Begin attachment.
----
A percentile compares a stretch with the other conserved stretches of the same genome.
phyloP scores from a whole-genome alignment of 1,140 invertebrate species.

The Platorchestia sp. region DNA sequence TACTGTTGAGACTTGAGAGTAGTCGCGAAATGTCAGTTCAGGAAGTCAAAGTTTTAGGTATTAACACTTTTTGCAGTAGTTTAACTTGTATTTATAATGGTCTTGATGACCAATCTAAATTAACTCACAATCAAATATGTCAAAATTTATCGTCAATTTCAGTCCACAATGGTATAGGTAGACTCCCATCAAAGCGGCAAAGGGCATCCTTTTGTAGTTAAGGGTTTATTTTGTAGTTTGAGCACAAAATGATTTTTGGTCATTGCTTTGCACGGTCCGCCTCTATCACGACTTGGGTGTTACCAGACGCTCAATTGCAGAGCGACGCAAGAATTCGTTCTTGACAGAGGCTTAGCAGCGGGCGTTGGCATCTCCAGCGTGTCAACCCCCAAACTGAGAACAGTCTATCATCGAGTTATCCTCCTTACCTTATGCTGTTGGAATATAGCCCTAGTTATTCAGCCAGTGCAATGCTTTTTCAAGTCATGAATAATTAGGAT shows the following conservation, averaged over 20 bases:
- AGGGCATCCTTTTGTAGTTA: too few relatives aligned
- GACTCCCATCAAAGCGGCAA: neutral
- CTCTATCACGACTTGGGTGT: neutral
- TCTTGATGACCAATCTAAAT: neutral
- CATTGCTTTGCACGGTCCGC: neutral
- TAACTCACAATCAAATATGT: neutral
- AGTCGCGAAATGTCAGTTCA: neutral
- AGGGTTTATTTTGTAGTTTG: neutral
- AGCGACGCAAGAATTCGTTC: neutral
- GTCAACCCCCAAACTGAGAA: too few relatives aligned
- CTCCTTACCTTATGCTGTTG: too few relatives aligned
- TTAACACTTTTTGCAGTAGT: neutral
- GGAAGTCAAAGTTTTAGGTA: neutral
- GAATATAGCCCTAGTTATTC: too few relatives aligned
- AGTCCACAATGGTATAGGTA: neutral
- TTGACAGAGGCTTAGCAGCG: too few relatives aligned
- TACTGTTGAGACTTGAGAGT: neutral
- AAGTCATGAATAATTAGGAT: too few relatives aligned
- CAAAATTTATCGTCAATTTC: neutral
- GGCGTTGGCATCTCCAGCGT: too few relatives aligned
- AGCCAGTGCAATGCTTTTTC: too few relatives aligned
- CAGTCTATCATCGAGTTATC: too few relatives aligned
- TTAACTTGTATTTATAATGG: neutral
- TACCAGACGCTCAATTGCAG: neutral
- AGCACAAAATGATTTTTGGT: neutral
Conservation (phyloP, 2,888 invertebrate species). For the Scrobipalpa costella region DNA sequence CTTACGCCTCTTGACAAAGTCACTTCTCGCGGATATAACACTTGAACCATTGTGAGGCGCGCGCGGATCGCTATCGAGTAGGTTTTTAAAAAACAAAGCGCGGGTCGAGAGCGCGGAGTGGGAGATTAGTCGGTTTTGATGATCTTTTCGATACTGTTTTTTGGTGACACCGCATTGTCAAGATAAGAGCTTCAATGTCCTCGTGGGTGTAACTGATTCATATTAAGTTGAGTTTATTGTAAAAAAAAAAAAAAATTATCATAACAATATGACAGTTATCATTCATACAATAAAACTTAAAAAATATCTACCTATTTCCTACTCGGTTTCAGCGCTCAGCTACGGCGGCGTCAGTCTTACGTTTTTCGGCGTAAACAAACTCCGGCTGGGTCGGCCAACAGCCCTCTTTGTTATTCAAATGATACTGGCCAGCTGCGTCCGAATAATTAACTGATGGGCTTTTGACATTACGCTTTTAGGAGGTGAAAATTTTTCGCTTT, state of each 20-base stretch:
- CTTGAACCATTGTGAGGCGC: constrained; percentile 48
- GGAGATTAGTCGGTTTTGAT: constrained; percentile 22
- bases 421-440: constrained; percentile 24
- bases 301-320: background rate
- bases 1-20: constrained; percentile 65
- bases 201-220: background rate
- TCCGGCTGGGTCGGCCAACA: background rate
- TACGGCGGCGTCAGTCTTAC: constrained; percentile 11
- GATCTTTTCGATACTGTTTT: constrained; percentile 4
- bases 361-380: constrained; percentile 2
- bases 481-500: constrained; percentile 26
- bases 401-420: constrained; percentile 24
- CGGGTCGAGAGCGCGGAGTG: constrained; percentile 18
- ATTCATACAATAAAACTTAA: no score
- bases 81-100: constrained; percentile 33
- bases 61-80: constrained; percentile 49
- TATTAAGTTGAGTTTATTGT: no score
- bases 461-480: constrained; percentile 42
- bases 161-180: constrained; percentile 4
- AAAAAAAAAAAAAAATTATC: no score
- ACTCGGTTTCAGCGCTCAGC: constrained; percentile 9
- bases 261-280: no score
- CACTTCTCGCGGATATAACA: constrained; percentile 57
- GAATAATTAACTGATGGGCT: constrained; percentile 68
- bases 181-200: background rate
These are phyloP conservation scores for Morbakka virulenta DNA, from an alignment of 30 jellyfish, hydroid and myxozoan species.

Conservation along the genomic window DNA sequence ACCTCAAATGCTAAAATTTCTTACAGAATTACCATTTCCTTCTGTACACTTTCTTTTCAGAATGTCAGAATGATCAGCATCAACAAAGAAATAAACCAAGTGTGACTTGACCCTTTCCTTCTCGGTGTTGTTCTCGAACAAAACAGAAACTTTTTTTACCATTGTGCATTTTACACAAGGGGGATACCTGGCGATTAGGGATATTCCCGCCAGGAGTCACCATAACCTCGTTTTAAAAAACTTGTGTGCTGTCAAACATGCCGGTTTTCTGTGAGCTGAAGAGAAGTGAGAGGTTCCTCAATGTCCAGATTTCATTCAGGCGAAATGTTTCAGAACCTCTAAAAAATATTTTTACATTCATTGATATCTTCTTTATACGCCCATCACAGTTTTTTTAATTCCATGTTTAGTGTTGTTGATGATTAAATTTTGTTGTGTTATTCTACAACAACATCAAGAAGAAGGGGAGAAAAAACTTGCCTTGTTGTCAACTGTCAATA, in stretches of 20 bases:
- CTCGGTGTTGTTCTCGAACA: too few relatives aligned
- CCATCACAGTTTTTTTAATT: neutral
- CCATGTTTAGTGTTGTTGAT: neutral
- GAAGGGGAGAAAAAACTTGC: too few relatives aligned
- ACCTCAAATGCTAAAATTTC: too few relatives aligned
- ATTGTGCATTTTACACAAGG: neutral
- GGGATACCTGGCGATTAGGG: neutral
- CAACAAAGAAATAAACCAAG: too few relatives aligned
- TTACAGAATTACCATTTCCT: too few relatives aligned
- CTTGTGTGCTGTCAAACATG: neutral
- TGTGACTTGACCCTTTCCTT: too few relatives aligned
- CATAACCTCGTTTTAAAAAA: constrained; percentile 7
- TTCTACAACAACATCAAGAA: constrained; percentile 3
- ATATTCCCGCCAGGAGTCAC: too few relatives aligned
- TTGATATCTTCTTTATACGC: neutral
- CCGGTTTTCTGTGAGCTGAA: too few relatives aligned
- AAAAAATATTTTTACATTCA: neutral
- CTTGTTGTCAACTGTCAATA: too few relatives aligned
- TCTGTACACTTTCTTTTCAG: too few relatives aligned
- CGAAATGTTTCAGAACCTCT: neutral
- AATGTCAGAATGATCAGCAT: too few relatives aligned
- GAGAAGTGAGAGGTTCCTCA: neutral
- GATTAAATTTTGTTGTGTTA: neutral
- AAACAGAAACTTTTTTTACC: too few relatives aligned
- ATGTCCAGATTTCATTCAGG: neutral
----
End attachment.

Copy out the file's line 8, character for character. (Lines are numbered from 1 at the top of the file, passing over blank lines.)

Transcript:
- CATTGCTTTGCACGGTCCGC: neutral